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Prev Chronic Dis. 2014 Dec 11;11:E217. doi: 10.5888/pcd11.140341.

Engaging traditional medicine providers in colorectal cancer screening education in a chinese american community: a pilot study.

Author information

1
1600 Holloway Ave, Bldg HSS 327, San Francisco State University, San Francisco, CA 94132-4161. E-mail: wangjun@sfsu.edu. Dr Wang is also affiliated with the Asian American Research Center on Health, San Francisco, California.
2
San Francisco State University, Asian American Research Center on Health, San Francisco, California.
3
University of California and Asian American Research Center on Health, San Francisco, California.
4
Ginny Gildengorin, Ching Wong, University of California, San Francisco, California.
5
University of California, Davis, California; Elaine Chow, NICOS Chinese Health Coalition, San Francisco, California.
6
University of California, San Francisco, California.
7
NICOS Chinese Health Coalition, San Francisco, California.
8
NICOS Chinese Health Coalition and Asian American Research Center on Health, San Francisco, California.

Abstract

INTRODUCTION:

Although colorectal cancer (CRC) screening is effective in preventing colon cancer, it remains underused by Asian Americans. Because Chinese Americans often use traditional Chinese medicine (TCM), we conducted a pilot study to explore the feasibility and acceptability of having TCM providers deliver education about CRC screening.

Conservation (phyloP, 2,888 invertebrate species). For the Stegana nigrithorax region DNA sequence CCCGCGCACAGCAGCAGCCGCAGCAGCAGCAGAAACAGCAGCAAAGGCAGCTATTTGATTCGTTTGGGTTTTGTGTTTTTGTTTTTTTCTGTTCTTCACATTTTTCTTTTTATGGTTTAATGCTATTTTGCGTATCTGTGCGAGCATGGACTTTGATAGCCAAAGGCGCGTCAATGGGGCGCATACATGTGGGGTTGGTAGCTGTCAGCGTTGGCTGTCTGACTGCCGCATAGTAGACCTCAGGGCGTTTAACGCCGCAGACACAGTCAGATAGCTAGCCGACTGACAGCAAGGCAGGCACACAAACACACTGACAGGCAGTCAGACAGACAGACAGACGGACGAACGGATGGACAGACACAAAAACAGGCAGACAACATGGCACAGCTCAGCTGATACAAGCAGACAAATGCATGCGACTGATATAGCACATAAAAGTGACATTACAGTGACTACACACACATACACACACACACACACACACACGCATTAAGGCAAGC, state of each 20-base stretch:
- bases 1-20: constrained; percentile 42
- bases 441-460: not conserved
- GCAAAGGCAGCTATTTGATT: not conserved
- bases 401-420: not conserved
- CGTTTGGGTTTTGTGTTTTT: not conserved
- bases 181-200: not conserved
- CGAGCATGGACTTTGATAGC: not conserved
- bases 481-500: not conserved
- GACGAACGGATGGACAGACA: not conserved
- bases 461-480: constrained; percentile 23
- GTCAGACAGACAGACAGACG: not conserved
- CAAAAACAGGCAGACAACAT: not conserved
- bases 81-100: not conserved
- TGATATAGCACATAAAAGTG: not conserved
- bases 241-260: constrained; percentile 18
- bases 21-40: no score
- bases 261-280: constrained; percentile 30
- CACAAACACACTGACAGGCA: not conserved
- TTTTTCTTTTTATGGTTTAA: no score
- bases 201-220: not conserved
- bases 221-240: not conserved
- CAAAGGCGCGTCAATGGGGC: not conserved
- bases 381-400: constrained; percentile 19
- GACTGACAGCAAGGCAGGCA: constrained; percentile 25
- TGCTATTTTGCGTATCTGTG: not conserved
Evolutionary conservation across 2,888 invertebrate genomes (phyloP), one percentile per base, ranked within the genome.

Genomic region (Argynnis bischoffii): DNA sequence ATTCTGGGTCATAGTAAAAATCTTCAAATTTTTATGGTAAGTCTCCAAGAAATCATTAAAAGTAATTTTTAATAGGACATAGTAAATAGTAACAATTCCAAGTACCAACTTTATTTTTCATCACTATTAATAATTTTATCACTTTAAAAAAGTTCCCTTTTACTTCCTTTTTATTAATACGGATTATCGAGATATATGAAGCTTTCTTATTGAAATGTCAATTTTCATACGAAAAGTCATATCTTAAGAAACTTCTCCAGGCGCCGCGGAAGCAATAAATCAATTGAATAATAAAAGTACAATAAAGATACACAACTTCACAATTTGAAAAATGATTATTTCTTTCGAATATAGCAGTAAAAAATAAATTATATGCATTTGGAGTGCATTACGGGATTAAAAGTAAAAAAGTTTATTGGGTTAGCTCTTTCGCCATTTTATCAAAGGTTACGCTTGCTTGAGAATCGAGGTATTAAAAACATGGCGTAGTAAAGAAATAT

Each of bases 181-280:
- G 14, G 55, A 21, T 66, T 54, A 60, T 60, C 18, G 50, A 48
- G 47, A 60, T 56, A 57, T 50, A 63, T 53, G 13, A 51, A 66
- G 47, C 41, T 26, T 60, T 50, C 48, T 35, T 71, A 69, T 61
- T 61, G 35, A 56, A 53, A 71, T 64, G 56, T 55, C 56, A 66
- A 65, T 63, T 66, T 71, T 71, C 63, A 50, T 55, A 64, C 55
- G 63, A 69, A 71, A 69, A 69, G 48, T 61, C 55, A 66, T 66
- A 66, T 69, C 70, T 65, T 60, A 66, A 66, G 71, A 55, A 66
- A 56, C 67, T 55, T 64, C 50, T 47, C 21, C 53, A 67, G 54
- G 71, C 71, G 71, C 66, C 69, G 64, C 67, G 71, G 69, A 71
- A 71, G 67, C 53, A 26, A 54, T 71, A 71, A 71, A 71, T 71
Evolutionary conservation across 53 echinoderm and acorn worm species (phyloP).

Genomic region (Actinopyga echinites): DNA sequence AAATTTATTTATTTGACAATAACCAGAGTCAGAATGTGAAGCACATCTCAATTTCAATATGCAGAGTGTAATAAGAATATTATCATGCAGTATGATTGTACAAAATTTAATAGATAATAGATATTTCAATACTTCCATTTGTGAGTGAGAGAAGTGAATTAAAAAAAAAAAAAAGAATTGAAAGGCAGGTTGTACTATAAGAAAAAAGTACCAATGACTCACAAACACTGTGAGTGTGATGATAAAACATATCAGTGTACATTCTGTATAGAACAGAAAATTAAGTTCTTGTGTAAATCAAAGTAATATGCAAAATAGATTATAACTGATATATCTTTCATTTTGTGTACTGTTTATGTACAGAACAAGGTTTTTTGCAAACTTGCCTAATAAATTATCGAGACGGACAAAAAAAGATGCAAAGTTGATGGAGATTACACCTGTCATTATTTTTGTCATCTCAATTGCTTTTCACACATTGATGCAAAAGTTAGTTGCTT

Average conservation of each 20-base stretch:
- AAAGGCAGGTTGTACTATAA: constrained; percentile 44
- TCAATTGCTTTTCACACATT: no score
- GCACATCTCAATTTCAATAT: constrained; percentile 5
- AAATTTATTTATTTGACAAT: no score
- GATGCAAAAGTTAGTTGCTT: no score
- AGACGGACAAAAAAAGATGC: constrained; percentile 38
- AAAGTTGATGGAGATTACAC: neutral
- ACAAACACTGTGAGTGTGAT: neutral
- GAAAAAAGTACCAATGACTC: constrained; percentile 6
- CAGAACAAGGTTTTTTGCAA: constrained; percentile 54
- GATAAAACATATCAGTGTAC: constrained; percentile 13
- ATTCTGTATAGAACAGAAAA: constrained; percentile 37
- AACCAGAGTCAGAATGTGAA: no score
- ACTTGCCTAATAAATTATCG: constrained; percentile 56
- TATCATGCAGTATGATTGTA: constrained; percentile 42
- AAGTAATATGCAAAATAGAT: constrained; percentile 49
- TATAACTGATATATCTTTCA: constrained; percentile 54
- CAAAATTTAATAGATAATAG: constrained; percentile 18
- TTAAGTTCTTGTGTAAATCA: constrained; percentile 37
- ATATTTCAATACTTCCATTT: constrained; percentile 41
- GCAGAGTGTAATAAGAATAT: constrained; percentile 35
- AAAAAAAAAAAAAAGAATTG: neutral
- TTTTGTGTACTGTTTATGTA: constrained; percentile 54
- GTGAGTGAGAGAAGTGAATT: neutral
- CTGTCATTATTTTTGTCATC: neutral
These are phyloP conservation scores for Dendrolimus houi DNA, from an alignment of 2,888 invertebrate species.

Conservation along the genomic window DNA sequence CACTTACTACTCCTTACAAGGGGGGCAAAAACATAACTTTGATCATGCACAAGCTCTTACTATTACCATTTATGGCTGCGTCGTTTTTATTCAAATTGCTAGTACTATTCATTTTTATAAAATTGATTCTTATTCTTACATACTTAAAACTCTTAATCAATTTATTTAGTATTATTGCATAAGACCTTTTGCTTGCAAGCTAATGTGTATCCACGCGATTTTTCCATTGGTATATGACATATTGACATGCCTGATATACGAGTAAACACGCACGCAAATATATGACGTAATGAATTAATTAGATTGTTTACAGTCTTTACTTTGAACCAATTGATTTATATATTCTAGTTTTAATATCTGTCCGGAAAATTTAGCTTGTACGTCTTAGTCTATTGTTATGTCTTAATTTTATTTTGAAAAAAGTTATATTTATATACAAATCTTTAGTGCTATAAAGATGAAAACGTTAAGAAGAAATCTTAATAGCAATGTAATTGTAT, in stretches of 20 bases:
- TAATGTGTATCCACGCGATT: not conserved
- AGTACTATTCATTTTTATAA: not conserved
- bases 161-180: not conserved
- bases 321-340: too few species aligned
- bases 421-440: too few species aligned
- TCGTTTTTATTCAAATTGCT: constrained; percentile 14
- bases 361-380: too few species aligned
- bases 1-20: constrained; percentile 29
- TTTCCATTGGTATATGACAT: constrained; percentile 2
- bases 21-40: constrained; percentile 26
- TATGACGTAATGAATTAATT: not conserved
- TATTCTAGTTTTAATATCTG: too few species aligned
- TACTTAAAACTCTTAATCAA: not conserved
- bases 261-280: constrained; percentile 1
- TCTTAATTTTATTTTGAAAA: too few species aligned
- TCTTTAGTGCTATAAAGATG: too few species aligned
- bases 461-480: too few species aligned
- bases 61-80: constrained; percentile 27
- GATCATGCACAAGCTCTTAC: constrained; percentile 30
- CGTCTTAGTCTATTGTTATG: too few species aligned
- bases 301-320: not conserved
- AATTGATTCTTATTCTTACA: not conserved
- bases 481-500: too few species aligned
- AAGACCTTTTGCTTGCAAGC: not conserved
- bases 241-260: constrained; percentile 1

METHODS:

Four TCM providers (2 herbalists and 2 acupuncturists) were trained to deliver small-group educational sessions to promote CRC screening. Each provider recruited 15 participants aged 50 to 75. Participants completed a baseline survey on CRC-related knowledge, attitudes, and behaviors and then attended one 2-hour educational session delivered by the providers in Cantonese or Mandarin. Three months later, participants completed a postintervention survey.

RESULTS:

Sixty participants were recruited from the San Francisco Chinatown neighborhood. The average age was 62.4 years. Most participants had limited English proficiency (96.7%), annual household income less than $20,000 per year (60%), and low educational attainment (65.1% < high school education). At postintervention (n = 57), significant increases were found in having heard of CRC (from 52.6% to 79.0%, P < .001) and colon polyps (from 64.9% to 84.2%, P < .001). Knowledge regarding screening frequency recommendations also increased significantly. The rate of ever having received any CRC screening test increased from 71.9% to 82.5% (P <.001). The rate of up-to-date screening increased from 70.2% to 79.0% (P = .04).

CONCLUSION:

The findings suggest that TCM providers can be trained to deliver culturally and linguistically appropriate outreach on CRC screening within their community. Participants reached by TCM providers increased CRC knowledge and self-reported CRC screening.

PMID:
25496557
PMCID:
PMC4264464
DOI:
10.5888/pcd11.140341
[Indexed for MEDLINE]
Free PMC Article

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